Taiwan’s President Ma Ying-jeou and the leader of the island’s main opposition party Sunday held their first televised debate on a proposed trade pact with mainland China.
Ma told Tsai Ing-wen, chairwoman of the Democratic Progressive Party (DPP), that Taiwan was obliged to form an alliance with its giant neighbour in order to compete with other countries in its region.
“Could you please tell me if Taiwan has any other option when the other countries in the Asian region are forming alliances with each other,” Ma said during a debate televised nationwide by the island’s public TV system.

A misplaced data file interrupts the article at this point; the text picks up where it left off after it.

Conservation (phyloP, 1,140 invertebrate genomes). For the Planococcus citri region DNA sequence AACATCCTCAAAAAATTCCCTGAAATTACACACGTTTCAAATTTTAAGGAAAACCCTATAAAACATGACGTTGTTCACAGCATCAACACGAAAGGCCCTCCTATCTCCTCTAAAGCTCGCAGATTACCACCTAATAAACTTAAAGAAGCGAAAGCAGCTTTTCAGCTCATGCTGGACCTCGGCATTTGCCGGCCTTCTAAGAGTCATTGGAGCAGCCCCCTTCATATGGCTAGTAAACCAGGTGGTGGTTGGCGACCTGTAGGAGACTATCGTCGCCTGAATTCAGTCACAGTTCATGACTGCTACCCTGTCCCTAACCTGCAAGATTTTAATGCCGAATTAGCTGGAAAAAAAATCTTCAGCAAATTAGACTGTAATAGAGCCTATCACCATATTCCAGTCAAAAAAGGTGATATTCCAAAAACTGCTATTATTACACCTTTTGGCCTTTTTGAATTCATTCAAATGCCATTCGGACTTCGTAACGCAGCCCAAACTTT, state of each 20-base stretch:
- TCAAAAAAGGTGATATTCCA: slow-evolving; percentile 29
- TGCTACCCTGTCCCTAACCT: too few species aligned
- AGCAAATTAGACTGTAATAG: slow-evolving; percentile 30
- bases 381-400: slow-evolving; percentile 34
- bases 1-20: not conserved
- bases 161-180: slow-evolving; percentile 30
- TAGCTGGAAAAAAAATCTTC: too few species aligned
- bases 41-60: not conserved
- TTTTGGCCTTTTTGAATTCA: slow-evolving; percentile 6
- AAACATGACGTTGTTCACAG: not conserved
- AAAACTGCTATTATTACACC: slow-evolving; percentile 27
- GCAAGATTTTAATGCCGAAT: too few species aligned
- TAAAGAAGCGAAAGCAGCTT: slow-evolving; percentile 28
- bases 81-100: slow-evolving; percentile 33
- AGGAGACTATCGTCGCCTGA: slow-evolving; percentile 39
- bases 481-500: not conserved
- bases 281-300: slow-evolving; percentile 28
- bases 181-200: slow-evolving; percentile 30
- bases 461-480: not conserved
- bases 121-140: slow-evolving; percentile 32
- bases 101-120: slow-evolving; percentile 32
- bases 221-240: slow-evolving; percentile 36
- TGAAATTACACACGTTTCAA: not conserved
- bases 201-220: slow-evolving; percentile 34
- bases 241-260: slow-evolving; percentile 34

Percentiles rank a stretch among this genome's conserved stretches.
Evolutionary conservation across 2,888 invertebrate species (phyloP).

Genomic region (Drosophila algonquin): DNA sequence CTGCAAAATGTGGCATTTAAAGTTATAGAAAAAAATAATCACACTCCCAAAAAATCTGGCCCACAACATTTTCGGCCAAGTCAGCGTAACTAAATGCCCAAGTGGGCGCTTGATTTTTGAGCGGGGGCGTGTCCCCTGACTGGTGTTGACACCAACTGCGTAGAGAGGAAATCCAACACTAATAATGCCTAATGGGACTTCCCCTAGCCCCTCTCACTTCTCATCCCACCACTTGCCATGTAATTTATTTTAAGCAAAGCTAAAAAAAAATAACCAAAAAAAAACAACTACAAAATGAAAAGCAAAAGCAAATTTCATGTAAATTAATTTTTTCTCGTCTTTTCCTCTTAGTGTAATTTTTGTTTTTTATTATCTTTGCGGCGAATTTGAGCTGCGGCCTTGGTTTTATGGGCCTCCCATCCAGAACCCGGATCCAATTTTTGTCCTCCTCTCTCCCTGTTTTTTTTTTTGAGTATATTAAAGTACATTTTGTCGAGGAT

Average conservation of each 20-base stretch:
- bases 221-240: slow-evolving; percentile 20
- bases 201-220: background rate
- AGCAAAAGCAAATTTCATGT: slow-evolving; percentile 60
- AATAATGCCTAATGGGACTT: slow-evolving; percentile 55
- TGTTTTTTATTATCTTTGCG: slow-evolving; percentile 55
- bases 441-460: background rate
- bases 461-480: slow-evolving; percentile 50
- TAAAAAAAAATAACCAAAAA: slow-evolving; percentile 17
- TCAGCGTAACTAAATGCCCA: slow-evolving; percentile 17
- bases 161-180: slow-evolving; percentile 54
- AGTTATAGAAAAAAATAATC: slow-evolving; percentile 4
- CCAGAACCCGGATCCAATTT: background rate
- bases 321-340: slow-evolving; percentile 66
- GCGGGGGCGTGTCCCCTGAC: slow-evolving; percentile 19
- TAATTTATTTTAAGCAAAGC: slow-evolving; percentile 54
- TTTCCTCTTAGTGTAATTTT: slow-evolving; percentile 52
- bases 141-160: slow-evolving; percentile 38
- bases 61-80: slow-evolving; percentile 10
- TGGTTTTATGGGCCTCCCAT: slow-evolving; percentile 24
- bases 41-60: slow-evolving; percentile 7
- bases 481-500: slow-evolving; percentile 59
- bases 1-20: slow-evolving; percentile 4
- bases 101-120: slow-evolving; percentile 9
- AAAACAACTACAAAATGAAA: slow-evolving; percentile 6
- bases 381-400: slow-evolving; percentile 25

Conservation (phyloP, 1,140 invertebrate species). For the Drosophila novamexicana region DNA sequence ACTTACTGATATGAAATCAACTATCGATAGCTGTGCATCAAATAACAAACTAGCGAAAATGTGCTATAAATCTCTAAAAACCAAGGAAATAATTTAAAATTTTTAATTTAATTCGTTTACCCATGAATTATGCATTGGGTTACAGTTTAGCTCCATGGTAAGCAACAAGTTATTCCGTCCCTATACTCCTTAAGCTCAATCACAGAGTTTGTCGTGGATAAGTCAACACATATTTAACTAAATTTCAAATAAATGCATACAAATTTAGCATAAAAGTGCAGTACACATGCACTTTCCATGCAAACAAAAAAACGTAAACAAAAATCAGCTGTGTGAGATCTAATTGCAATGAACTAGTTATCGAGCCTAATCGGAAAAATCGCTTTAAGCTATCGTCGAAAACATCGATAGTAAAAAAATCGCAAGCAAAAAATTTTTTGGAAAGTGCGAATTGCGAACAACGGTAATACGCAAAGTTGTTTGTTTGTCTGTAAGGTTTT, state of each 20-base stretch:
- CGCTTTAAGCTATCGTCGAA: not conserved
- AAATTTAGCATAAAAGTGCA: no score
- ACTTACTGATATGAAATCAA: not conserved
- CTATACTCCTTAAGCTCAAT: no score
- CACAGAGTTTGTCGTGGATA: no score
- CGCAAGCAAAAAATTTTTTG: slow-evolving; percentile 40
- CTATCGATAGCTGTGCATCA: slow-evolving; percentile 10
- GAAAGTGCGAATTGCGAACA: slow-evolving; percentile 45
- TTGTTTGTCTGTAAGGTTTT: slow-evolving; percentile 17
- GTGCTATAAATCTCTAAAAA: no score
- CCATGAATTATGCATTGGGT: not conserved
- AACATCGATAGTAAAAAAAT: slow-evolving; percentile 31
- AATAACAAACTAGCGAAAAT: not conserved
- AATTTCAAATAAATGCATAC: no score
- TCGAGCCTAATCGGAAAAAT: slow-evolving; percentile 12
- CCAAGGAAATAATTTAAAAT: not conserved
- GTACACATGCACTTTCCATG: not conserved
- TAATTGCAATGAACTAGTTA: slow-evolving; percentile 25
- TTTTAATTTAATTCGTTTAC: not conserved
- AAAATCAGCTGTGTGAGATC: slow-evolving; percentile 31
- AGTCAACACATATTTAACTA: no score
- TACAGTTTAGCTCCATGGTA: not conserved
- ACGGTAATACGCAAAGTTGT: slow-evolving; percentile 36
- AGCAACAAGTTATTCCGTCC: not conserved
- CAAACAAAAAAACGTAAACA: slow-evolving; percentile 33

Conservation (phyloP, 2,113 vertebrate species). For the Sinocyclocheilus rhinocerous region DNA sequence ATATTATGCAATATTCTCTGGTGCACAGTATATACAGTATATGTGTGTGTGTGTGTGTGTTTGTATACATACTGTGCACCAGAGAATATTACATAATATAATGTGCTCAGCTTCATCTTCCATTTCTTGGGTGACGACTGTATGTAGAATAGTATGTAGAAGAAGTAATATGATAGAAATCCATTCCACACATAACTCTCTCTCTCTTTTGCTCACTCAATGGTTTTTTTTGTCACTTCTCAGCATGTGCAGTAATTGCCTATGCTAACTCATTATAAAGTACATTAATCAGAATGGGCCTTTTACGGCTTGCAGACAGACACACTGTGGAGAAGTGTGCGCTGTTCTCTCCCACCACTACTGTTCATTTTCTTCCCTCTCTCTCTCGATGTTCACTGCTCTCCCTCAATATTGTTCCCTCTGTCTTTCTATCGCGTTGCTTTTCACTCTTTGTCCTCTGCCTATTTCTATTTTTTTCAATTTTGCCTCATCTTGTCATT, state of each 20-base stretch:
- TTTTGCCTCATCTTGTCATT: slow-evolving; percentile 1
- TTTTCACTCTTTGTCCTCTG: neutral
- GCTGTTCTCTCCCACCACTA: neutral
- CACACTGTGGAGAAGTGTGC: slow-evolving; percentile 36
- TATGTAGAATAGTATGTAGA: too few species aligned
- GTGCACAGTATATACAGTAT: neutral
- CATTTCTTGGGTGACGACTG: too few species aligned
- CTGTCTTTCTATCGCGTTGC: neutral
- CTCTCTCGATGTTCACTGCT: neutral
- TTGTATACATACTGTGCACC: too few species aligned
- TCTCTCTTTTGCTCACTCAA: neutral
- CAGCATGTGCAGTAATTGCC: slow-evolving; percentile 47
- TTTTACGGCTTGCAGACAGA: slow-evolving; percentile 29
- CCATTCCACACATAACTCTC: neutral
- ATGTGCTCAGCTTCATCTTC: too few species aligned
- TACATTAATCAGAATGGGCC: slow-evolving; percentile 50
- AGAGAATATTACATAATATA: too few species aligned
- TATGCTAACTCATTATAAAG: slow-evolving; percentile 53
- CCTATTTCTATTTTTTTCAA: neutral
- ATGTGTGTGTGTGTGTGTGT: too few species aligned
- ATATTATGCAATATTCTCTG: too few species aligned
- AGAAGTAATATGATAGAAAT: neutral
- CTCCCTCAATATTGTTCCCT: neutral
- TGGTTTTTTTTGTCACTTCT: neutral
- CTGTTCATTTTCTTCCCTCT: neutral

Ma, head of the China-friendly Kuomintang party, warned that Taiwan could be marginalised without the pact, known as the Economic Cooperation Framework Agreement (ECFA), which he has said could be signed in June.
Tsai, whose DPP favours the island’s independence, said the pact could alarm South Korea and Japan and make Taiwan more dependent on China, which considers the island part of its territory.
“Whether or not Taiwan should sign the ECFA must also be considered from the Eastern Asia’s strategic perspective,” she said.
Taiwan and China are still technically at war although the island has governed itself since their split in 1949 at the end of a civil war.